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    The Bloody History Between Poland and Ukraine Led to Their Unlikely Solidarity

    On 20 February, the young Ukrainian activist Aleksandra Kovaleva posted an open letter to European politicians on Facebook. "Yanukovych fucks you all this time, he fucks us also, but we at least trying to resist," she wrote. "You’re too old, you’re blind to see what is happening, you are deaf and can not hear the screams." The letter was a cri de coeur, evoking the anger, hurt, and disappointment of thousands on the Maidan.
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  • The Age-Old Connection Between Russia and Ukraine Is Over

    In the cafés, in the shops, on the streets of Kiev everyone is asking the one question that matters in one particular way: Will there be war? No one can quite finish the question: Will there be war with Russia? That such a thing could even be: a war between Ukraine and Russia.
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    The west must act on Ukraine – but nobody wants to pay the price

    Sanctions on Russia are vital for the credibility of democracy, but politicians believe citizens will not tolerate economic sacrifice.
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    Leave Us Alone, Putin! A plea for peace by two eastern Ukrainian teachers

    Ukraine now has a government that has undertaken constitutional reforms to create a parliamentary democracy and has scheduled presidential elections. Like other countries, Ukraine is home to a number of political parties with different views of the future of the country. We believe that these differences should be resolved in peaceful discussion and free elections among Ukrainians themselves.
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    Russian Revisionism. Putin’s Plan For Overturning the European Order

    Russia’s willingness to violate Ukraine’s territorial sovereignty is the gravest challenge to the European order in over half a century. The conflict pits a vast nuclear power against a state equal in size to France, an autocratic regime against a revolutionary government.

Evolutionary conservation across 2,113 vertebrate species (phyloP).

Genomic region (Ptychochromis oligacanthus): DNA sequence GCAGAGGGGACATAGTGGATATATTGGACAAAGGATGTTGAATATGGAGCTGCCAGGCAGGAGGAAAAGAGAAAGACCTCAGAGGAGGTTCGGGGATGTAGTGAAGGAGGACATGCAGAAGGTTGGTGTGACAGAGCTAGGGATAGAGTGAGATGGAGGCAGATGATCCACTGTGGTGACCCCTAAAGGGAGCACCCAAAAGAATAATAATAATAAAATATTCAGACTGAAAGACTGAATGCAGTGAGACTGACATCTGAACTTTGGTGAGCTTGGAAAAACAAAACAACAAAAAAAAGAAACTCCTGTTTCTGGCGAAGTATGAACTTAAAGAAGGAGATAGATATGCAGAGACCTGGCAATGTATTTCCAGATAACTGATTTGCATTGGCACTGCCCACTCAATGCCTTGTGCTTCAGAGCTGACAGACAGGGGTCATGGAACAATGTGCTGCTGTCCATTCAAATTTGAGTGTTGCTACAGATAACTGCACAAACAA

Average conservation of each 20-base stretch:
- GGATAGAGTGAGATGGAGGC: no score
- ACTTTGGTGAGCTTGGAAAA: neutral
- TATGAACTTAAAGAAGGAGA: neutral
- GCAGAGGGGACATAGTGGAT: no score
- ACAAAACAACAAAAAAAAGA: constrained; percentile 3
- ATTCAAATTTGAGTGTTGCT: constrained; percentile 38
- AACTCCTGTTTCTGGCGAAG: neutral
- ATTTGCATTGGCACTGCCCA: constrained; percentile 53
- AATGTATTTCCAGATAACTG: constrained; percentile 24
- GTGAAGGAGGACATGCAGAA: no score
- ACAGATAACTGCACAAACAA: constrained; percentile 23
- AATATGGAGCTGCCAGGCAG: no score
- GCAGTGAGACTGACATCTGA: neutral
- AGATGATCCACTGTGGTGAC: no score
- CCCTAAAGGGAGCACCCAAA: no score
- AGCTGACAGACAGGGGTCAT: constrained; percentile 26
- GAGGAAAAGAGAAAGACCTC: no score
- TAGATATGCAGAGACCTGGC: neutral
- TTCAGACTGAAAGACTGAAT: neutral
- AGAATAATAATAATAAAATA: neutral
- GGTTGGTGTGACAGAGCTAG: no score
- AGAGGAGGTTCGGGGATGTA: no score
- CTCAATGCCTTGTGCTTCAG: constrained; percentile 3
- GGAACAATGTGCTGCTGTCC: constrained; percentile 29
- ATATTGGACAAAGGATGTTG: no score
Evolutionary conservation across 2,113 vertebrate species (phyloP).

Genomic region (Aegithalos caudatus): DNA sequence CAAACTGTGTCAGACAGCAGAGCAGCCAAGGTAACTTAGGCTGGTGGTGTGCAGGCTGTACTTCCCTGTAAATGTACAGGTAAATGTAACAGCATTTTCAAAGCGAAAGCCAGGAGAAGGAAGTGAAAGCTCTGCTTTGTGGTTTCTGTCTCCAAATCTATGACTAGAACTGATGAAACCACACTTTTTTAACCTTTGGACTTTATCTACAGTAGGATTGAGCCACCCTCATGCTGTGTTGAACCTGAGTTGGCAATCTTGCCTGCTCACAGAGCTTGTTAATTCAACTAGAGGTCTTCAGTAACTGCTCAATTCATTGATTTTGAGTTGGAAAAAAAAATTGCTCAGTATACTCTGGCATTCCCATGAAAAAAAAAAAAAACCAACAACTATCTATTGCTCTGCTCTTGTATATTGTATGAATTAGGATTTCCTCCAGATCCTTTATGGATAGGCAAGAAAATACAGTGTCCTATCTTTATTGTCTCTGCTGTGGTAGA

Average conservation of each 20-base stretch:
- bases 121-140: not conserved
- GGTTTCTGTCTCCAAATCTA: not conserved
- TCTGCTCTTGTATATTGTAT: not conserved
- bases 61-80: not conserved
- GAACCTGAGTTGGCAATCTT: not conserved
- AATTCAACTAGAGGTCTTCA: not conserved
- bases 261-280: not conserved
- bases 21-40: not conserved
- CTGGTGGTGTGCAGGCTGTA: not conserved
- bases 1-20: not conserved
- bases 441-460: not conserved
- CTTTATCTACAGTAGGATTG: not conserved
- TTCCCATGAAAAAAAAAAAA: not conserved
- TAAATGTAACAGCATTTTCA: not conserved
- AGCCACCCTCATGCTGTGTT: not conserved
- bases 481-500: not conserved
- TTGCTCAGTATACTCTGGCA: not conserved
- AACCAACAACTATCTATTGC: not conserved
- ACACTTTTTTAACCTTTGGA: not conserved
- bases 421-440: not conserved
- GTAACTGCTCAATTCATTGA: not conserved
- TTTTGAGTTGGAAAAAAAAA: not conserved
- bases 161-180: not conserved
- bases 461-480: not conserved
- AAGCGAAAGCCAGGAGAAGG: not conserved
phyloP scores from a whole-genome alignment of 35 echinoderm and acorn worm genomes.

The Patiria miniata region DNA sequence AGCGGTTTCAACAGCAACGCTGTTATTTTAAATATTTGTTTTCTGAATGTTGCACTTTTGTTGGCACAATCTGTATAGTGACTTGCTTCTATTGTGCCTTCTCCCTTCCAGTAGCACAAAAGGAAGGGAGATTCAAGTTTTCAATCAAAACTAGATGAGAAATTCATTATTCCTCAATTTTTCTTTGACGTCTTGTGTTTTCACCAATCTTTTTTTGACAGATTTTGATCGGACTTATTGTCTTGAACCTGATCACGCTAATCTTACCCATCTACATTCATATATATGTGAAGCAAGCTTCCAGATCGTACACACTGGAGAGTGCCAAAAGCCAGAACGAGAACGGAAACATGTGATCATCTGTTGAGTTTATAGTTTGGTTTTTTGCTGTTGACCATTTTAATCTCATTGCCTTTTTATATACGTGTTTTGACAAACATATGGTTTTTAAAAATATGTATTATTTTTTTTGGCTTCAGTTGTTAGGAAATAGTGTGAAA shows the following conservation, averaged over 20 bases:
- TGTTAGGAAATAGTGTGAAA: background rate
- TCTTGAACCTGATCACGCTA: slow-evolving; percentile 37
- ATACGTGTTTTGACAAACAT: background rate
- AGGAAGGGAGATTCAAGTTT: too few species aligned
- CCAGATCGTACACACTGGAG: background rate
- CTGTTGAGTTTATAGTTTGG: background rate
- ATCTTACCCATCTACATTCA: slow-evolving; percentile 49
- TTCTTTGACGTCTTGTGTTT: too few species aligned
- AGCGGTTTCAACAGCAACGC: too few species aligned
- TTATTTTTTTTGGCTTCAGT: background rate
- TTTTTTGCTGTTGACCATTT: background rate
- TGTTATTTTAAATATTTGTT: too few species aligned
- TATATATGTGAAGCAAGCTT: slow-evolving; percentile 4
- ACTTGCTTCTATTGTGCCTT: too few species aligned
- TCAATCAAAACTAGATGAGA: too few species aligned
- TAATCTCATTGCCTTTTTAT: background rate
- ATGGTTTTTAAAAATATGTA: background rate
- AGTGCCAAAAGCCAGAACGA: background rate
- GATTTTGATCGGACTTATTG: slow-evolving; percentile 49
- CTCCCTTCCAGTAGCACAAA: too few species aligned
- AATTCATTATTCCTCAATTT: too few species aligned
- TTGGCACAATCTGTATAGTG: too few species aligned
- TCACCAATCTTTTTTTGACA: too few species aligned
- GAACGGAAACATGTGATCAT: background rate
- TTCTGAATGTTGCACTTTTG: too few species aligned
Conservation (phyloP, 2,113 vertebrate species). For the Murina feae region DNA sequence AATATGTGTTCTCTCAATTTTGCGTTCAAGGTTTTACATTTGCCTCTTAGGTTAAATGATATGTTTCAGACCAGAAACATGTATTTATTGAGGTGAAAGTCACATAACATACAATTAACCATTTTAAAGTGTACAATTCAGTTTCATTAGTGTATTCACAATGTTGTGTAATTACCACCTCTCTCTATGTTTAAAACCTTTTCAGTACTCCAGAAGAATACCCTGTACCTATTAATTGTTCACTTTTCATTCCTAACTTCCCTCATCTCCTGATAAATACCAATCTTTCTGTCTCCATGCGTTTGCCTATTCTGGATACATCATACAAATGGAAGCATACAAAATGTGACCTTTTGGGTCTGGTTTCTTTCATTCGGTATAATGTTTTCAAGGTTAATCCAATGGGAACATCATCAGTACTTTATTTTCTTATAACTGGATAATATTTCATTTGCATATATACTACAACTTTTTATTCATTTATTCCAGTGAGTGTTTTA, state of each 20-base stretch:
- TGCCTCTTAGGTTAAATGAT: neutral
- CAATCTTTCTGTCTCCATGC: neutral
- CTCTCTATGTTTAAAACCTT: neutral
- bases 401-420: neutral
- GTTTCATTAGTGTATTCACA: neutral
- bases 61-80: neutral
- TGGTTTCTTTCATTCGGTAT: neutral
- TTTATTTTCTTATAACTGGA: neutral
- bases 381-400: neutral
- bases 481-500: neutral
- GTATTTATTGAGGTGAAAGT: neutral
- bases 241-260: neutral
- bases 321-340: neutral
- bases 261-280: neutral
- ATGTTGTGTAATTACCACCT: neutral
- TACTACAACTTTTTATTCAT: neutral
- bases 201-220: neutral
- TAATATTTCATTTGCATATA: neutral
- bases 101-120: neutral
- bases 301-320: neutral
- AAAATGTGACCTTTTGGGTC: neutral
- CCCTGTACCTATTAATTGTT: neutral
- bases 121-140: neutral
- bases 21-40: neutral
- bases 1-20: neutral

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    Revolution in Ukraine: Take Three

    The main threat to the revolution comes not from Crimean separatism nor from far-right groups, writes Mykola Riabchuk. The biggest threat comes from within: from old habits and oldboy networks. New politicians are needed to avoid repeating the missed opportunities of 1991 and 2004.
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    Russia, Stop the War Against Ukraine!

    The Demos of Ukraine was fighting against a neo-feudal oligarchy and proved to the whole world that real democracy is alive today. A new Europe was born on Maidan — a Europe of solidarity, dignity, self-organization and freedom. Russia's invasion is a military counter-revolution as an answer to the Ukrainian democratic revolution,
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    Beneath the Hypocrisy, Putin is Vulnerable

    How can Europe respond to the immediate problem of military intervention in Ukraine and the more fundamental political challenge to European values and achievements?
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    After Yanukovych – Maidan’s Next Fight Will Be To Preserve a Ukraine Safe for Minorities

    Russia has likened the protests to pogroms, but Jews have joined the movement because what’s at stake is an independent future.
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    Has the West Already Lost Ukraine?

    When, on Saturday, Ukraine’s new leaders thanked all of those who had contributed to the overthrow of President Viktor F. Yanukovych, the European Union was one of the last to be cited. And deservedly so: At the height of the crisis, the most the union was ready to do was announce sanctions against individual members of Mr. Yanukovych’s regime
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    Affluent Poles Looking at Ukraine – Too much Lecturing, not enough Support

    Poland has become a part of Western Europe – for better or for worse. In the face of the escalating Ukrainian conflict it definitely seems for worse. The Poles have become wealthy enough to forget where they were 25 years ago. The memories of our own poor condition are so faded that we can no longer empathize with the Ukrainians’ violent struggle. And yet it seems so easy to keep convincing everyone in Brussels that Poland will teach its European partners to think in terms of solidarity.
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    Ukraine’s Promise of Peace Overtaken by Fresh Tragedy